FEMA will send a test 'Presidential Alert' to your phone Wednesday, and you can’t turn it off

fema test emergency text

Don’t be alarmed when your phone buzzes incessantly with an emergency alert from the president Wednesday afternoon — it’s only a test.

But unlike the emergency alerts and AMBER alerts that you can toggle off on your smartphone, you won’t be able to switch off the notification for this “presidential alert,” which is designed to be used “in the event of a national emergency,” the Federal Emergency Management Agency says.

The special Presidential Alert will be pretty similar to any emergency alert you’ve gotten before. Your phone will vibrate and emit a loud abrasive tone that’s likely to freak you out if you’re not anticipating it. A message will also appear on your screen that says, “THIS IS A TEST of the National Wireless Emergency Alert System. No action is needed.”

That means you might want to prepare yourself now for the flurry of incessant buzzing and loud alarming sounds that will take over your office Wednesday. Anyone with a wireless cell phone will receive a test emergency message Wednesday anytime between 2:18 p.m. Eastern and the half-hour window that follows.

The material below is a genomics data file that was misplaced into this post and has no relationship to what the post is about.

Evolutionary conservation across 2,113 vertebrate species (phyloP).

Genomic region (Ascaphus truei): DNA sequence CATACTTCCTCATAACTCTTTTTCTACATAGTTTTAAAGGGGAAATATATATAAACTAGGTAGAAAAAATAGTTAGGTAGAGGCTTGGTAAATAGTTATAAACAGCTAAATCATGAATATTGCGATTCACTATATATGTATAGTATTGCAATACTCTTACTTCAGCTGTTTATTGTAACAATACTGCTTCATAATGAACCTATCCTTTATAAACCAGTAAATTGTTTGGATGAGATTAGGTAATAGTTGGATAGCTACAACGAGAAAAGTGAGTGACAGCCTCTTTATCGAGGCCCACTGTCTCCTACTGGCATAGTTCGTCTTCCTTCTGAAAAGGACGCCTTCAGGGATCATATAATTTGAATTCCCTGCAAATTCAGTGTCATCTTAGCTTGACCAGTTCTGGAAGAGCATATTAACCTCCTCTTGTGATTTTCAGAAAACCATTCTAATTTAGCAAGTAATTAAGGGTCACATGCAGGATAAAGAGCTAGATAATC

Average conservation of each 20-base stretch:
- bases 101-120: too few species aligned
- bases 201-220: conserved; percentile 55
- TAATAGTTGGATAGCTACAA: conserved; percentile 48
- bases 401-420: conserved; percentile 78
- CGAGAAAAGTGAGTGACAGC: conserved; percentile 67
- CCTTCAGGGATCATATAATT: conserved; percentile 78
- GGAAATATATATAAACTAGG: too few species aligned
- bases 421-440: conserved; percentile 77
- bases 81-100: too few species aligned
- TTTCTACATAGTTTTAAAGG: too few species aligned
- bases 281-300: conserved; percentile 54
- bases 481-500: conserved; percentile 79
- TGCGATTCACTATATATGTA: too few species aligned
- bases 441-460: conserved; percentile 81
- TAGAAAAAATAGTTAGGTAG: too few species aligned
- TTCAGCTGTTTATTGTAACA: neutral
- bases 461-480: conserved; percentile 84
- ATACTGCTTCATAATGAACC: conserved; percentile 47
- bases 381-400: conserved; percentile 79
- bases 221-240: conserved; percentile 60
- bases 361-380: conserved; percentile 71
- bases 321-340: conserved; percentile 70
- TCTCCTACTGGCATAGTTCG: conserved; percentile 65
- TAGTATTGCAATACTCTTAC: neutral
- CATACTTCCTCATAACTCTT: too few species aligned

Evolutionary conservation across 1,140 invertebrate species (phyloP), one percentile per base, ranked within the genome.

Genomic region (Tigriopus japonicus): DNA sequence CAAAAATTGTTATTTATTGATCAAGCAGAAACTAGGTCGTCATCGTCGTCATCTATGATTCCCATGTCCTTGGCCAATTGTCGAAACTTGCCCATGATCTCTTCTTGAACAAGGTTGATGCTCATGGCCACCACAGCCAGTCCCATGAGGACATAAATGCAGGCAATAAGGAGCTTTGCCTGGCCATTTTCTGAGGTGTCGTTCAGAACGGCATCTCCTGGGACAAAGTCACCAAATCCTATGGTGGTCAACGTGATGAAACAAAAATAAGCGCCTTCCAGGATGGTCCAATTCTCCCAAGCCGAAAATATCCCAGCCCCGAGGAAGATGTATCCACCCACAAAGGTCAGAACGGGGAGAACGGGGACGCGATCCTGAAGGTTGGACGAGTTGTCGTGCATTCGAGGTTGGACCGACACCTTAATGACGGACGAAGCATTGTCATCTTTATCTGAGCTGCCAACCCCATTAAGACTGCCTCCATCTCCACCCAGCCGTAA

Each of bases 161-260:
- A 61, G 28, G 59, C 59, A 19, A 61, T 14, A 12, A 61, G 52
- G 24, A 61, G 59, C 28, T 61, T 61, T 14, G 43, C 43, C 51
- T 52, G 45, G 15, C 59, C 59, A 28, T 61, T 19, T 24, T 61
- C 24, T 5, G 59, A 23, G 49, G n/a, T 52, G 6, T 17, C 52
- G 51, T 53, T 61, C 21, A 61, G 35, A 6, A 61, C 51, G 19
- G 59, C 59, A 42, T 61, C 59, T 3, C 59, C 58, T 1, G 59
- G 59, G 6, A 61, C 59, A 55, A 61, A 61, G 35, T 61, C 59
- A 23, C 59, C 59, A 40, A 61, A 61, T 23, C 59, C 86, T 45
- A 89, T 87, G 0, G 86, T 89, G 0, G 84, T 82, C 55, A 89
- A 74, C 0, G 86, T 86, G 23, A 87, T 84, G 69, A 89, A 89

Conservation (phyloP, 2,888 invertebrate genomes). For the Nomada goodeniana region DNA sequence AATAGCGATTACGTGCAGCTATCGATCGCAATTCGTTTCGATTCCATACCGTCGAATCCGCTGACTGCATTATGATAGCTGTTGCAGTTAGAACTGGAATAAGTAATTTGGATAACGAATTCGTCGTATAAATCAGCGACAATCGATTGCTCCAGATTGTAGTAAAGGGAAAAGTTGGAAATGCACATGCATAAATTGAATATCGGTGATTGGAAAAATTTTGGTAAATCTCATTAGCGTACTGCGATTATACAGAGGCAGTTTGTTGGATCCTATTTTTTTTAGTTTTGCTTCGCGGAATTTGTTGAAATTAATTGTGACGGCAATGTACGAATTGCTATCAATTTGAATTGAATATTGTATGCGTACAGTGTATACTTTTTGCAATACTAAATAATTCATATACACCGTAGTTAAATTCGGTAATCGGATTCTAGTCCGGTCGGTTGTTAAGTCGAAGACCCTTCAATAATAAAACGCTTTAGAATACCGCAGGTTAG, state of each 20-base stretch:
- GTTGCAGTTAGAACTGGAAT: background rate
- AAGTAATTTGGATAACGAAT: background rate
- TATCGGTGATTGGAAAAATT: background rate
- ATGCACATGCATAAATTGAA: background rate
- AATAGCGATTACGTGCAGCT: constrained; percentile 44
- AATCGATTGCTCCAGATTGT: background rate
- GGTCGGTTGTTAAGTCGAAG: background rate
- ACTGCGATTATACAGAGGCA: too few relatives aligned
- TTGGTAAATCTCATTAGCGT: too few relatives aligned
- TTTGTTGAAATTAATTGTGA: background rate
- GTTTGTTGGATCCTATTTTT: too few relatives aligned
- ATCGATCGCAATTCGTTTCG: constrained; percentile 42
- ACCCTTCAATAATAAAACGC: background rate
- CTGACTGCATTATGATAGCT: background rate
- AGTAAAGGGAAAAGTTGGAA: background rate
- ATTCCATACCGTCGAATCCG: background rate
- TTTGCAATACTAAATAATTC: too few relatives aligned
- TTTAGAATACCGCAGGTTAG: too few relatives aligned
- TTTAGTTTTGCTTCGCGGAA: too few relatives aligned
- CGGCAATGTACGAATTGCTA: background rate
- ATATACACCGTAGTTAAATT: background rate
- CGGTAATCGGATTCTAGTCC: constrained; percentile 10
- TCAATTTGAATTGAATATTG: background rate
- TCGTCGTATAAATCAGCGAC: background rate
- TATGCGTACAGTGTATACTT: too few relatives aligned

This will be the first time ever the government is testing the national emergency alert system. The test was originally scheduled for Sept. 20, but was postponed so FEMA could focus on responding to Hurricane Florence.

FEMA first created the alert system to adhere to a law passed in 2016 under former President Barack Obama, which gives the president the ability to send out nationwide alerts addressing public safety issues.

SEE ALSO: ‘Siri, I’m getting pulled over’: A new shortcut for iPhones can automatically record the police

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